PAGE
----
Interview with Professor Robin D. G. Kelley, 2010

Here is a fascinating 2010 interview from Psychology Today with Robin D. G. Kelley, author of the great biography Thelonious Monk, The Life and Times of an American Original. This is a little different from the musician and producer interviews I usually post, but it is such an interesting look at the legendary pianist and composer, I thought you’d be interested in checking it out. Kelley does a great job of not skirting Monk’s mental issues in the book, and he goes into detail about it here. From the interview:

LS: You’re careful not to romanticize mental illness, to show what his episodes took from his life and work. But could Monk had been Monk without it? Did it contribute to his life and work as well?

RK: This is the critical debate among biographers and historians who write about artists who have bipolar disorder. I come down on the side that it did not enhance or enrich his work or gave him unique vision he would not have had otherwise. I think he still would have been “Monk” and, in fact, may have been more prolific in terms of his compositions. Even his antics (which have often been used to define him), I believe, were crafted or spontaneous manifestations of his wit, not outcomes of the disease. However, I do think the kind of meds he received matter more. Thorazine made his fingers stiff and it was often a struggle for him. When he finally received lithium treatments, evidence suggests it deadened his creative drive (though it might have already diminished) and contributed to his decision to stop playing, though it successfully stabilized him. Most importantly, his approach to playing and composition were products of unceasing study and practice. He had a way of playing and writing that was labored over and I see no evidence that his manic phases contributed.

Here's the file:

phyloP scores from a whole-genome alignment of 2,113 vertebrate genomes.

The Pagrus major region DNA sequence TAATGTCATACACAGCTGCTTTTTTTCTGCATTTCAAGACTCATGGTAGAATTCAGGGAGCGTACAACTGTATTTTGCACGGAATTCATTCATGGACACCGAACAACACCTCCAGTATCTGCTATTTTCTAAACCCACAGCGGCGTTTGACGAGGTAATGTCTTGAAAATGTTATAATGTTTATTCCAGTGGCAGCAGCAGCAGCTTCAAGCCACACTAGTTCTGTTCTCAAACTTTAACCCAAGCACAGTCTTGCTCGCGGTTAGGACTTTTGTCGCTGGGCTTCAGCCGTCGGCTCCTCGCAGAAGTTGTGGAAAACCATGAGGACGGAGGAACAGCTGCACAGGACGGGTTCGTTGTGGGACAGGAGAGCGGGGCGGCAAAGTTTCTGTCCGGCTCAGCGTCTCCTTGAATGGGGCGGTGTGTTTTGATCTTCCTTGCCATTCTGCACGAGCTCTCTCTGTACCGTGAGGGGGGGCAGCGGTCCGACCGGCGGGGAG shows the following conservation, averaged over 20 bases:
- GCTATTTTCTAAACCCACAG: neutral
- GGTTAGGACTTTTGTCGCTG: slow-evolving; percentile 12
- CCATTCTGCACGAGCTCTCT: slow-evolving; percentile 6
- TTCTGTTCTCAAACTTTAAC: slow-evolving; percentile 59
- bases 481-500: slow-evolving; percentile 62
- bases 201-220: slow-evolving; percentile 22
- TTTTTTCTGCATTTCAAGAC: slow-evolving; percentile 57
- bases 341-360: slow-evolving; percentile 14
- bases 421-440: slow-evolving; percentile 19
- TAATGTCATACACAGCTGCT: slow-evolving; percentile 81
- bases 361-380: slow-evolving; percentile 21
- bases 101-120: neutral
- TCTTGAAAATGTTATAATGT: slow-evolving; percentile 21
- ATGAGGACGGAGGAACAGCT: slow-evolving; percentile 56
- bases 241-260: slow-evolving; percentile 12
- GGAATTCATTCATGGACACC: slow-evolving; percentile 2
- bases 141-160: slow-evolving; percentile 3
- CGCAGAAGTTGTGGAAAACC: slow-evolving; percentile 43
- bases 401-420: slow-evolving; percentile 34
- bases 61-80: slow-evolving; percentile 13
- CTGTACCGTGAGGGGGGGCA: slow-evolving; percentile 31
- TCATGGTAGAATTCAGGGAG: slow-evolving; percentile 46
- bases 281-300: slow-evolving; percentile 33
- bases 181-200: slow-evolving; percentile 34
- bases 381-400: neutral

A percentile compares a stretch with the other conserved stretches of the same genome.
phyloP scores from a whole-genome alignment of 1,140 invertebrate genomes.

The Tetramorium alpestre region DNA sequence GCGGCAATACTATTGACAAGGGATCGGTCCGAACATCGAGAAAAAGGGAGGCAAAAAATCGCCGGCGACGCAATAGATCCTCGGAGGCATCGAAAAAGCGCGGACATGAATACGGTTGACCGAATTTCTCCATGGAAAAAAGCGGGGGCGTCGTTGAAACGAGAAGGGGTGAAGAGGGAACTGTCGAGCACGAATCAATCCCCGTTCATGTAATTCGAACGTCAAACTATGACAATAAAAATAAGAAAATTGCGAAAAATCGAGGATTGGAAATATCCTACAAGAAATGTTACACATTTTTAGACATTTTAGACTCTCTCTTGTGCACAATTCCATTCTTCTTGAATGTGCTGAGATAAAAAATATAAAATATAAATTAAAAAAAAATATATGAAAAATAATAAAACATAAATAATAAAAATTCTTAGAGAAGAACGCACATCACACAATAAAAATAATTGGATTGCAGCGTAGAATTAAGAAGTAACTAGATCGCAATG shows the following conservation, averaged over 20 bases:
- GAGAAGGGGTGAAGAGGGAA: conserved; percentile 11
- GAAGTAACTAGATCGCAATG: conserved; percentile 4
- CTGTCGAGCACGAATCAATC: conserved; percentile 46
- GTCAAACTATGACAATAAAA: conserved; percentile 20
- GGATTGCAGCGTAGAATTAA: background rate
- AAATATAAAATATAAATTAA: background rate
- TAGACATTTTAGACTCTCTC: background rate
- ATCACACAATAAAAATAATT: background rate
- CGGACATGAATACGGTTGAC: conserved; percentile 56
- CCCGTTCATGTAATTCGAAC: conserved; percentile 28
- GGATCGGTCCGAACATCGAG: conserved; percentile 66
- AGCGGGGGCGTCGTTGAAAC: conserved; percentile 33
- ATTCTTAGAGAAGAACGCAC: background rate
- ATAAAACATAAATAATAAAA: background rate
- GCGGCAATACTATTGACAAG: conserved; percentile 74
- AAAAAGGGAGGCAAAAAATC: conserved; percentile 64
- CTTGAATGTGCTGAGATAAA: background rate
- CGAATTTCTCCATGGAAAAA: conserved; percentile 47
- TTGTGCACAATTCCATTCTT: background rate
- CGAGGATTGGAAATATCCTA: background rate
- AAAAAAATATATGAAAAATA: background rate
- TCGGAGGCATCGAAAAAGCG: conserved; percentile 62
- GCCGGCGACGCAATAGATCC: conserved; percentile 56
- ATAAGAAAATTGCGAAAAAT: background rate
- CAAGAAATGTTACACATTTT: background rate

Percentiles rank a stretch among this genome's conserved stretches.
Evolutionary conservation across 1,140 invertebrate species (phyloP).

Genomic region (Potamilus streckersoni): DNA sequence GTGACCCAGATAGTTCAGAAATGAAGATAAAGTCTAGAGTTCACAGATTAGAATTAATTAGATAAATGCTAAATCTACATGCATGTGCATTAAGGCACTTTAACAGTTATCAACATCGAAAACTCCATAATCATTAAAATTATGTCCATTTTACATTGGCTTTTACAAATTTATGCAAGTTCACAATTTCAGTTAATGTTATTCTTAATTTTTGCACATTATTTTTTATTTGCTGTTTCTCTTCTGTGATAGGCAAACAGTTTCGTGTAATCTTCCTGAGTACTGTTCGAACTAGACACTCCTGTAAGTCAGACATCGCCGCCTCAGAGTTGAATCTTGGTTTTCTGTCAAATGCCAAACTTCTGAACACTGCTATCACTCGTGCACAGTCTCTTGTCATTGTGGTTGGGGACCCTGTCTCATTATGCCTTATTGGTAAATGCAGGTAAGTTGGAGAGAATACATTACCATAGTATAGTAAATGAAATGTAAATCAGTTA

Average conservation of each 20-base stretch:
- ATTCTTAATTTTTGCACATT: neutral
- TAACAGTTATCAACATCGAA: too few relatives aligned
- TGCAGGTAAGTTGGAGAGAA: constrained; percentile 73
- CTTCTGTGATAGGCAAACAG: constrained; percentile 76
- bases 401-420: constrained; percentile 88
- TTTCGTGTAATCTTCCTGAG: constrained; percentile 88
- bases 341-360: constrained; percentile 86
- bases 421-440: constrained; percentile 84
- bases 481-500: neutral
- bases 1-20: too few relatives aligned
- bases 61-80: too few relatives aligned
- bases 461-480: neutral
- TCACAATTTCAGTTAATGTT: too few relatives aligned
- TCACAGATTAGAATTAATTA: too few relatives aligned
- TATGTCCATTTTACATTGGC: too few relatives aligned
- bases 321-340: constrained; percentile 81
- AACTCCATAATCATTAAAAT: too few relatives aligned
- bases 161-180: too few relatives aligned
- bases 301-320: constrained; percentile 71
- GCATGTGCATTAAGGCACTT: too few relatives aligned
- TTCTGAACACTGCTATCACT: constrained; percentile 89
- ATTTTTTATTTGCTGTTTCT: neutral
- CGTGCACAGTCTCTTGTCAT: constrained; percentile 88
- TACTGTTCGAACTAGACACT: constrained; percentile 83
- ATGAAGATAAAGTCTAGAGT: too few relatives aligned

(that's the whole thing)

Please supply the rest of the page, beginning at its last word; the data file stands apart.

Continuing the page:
Click here to read Interview with Professor Robin D. G. Kelley, 2010